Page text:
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Ugandan family reunited after six anxious years of separation

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Morris Mukasa and Teddy Nakalembe with their children safe at last in Sydney. Photo: Alphonsus Fok
Morris Mukasa and Teddy Nakalembe with their children safe at last in Sydney. Photo: Alphonsus Fok

Six agonising years of separation have ended for Catholic couple Morris Mukasa and Teddy Nakalembe with the safe arrival of their children in Sydney.

The parents were forced to flee their native Uganda for asylum in Australia in 2017 but were forced to leave their five children behind in the Diocese of Kampala, the capital city, where they lived and worked.

The Catholic Weekly told their story in 2022 when the married couple were granted permanent residency, which paved the way for them to sponsor their children in Australia.

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In August the Federal Government approved their applications and the siblings, Claire, 15, Peace, 15, Moreen, 12, Sarah, 9 and Cloudius, 7, finally landed in Sydney on 2 October.

The couple have become known for their community work with migrants and refugees, which they threw themselves into to fill the empty hours after working their full-time jobs.
“People here look up to me, but I have felt like a failure regarding my own children,” Mr Mukasa said.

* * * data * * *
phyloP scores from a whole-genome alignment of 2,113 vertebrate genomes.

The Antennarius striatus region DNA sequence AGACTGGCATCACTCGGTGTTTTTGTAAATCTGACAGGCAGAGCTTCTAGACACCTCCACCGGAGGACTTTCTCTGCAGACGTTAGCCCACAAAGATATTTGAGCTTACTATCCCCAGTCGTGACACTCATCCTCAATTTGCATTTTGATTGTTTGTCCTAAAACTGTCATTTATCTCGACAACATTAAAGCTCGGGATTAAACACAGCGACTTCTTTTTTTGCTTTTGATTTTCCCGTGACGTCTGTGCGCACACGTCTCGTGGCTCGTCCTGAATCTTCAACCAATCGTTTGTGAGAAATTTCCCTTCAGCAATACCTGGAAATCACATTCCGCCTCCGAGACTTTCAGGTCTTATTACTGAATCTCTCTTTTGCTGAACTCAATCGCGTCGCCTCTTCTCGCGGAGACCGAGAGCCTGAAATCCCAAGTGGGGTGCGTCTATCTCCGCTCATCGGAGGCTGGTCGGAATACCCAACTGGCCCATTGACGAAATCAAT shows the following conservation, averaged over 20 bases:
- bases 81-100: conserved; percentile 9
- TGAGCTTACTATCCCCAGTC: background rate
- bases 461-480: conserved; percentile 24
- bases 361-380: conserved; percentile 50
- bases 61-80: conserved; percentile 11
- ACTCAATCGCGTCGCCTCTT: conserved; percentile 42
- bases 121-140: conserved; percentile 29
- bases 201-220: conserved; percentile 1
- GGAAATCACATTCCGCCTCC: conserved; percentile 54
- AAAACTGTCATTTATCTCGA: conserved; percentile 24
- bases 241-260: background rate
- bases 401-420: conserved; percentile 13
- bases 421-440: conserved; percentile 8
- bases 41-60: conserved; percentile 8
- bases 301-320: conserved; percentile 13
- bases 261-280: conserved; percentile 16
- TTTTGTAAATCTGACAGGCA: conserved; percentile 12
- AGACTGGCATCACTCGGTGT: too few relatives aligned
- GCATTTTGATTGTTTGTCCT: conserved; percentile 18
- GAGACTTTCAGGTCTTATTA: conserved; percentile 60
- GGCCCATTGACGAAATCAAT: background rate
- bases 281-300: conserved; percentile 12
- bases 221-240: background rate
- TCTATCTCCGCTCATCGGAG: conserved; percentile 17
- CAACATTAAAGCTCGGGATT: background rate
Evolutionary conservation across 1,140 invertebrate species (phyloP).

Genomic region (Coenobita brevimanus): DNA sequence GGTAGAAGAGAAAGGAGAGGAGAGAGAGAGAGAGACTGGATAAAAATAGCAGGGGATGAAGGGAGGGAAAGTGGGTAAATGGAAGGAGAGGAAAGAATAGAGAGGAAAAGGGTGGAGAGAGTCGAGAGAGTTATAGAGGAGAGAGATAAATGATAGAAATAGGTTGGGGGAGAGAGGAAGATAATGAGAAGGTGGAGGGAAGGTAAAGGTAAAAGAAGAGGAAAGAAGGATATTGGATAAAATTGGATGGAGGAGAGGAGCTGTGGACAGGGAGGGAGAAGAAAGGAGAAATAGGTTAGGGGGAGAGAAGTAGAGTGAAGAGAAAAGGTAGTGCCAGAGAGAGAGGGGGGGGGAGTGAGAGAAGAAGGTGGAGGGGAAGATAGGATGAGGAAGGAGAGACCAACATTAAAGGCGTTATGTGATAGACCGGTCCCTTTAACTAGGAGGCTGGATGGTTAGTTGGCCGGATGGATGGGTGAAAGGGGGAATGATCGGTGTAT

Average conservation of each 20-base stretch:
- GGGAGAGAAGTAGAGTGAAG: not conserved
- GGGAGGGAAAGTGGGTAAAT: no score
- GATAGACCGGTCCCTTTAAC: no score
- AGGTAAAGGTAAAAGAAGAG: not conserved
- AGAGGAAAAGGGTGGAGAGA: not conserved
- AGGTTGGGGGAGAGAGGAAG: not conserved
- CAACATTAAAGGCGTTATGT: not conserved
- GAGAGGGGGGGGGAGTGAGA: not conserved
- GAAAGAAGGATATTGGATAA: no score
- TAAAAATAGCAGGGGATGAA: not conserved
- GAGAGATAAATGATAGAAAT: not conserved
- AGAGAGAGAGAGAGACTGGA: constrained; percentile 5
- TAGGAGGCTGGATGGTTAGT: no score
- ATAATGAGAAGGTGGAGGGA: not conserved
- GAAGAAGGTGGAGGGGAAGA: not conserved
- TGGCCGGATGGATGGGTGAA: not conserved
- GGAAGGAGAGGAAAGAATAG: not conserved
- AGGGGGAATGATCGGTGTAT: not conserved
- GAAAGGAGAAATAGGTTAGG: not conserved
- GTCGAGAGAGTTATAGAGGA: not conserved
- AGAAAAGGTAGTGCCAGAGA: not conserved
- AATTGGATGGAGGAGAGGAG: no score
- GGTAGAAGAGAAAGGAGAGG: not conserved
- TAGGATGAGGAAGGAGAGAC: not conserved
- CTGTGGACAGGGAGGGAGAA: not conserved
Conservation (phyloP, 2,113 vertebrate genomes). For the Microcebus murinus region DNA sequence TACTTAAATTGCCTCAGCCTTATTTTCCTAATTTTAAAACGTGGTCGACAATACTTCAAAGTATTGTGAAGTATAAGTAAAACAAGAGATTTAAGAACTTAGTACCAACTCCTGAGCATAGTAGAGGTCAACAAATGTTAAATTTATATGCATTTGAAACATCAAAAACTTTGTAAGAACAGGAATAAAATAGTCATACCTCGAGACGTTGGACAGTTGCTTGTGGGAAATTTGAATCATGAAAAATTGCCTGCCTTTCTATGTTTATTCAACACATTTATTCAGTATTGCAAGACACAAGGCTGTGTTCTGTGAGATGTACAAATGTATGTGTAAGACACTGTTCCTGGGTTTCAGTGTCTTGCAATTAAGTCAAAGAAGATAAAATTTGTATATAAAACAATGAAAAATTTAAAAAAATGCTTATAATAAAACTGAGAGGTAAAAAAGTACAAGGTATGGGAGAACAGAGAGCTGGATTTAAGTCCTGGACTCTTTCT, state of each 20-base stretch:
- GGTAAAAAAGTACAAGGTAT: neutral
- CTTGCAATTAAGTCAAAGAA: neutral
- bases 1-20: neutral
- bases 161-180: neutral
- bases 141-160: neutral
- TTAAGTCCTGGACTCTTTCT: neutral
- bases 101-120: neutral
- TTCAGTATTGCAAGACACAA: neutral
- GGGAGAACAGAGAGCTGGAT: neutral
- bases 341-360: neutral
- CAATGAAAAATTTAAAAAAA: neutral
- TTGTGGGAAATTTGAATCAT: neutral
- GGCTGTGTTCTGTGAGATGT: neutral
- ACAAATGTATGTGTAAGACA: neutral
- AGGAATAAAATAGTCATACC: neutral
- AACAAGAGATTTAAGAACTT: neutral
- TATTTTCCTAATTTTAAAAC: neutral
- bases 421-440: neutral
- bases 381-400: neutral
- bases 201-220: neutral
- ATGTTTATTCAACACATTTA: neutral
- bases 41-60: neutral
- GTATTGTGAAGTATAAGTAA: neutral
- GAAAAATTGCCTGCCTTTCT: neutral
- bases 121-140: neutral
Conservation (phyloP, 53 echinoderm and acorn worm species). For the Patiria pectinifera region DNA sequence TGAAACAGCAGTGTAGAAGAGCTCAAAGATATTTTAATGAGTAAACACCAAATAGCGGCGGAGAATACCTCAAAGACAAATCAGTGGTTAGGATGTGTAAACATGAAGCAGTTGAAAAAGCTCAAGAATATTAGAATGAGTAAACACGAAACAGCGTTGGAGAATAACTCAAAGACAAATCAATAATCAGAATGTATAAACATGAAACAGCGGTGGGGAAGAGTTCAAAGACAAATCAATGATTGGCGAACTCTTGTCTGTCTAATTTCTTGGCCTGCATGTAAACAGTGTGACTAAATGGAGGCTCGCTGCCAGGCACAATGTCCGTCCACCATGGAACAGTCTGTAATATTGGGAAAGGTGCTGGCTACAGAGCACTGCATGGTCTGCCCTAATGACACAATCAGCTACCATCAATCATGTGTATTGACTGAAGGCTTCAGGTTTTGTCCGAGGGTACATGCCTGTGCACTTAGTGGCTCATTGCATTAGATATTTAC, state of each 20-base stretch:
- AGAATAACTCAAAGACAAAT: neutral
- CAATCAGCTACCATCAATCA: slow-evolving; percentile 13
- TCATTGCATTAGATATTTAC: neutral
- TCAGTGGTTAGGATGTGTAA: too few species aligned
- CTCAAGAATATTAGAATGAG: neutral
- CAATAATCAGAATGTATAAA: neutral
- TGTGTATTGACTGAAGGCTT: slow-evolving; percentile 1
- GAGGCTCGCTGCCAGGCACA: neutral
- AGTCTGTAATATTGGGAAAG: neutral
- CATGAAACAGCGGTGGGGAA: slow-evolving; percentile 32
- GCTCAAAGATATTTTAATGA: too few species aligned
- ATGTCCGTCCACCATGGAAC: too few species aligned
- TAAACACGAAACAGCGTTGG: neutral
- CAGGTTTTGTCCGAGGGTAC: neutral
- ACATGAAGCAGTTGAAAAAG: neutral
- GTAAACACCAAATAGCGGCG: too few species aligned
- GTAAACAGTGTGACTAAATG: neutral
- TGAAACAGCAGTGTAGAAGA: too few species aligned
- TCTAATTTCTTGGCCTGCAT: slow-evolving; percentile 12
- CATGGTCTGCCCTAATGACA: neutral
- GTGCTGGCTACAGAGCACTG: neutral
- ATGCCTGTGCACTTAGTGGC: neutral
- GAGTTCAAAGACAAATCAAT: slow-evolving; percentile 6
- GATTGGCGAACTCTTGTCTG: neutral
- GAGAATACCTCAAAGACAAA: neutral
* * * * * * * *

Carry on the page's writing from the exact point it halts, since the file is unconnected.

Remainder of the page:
“Now God has answered my prayers and has shown his power in his own time.”

Now the family is getting to know each other better and are applying to local Catholic schools.

Sarah and Cloudius have no memories of living with their parents and Claire said she had been nervous about the reunion but “so happy to get to hug them.”

The family was separated amid a crime wave in Kampala while Morris was employed to lead the church’s large archdiocesan prison chaplaincy program.

He was frustrated by corruption he had witnessed and after speaking publicly about a spate of unsolved murders was told it made him and his home an immediate target.

The last few weeks were anxious for the couple who have faced suspicion about their story and were unsure the children would leave Uganda safely.

They also received around $6000 in donations to help with their reunion costs following a Catholic Weekly article about their situation last September.

“Without the church as a shelter for refugees we would be nowhere,” Mr Musaka said, adding that he knew others in a similar situation had attempted suicide.

Ms Nakalembe said that as “very committed people” they will “not let Australia down.”
“We are very happy to live in Australia,” she said.

It is not uncommon for refugees to be separated from close family members due to visa and sponsorship requirements, a situation long criticised by refugee advocates.

The couple received advice and support from Sydney’s Catholic community including archdiocesan immigration officer Kylie Cullen.

She said her office accompanied them with pastoral and practical support through a long and rigorous process, which included DNA and police checks for them and their children, connecting them with legal services, applying for passports and providing trauma counselling.

“It’s an arduous and heartless process even if you know what to do and people without support are so isolated,” Ms Cullen said.

“It can take years and we as a country can do it much better.”

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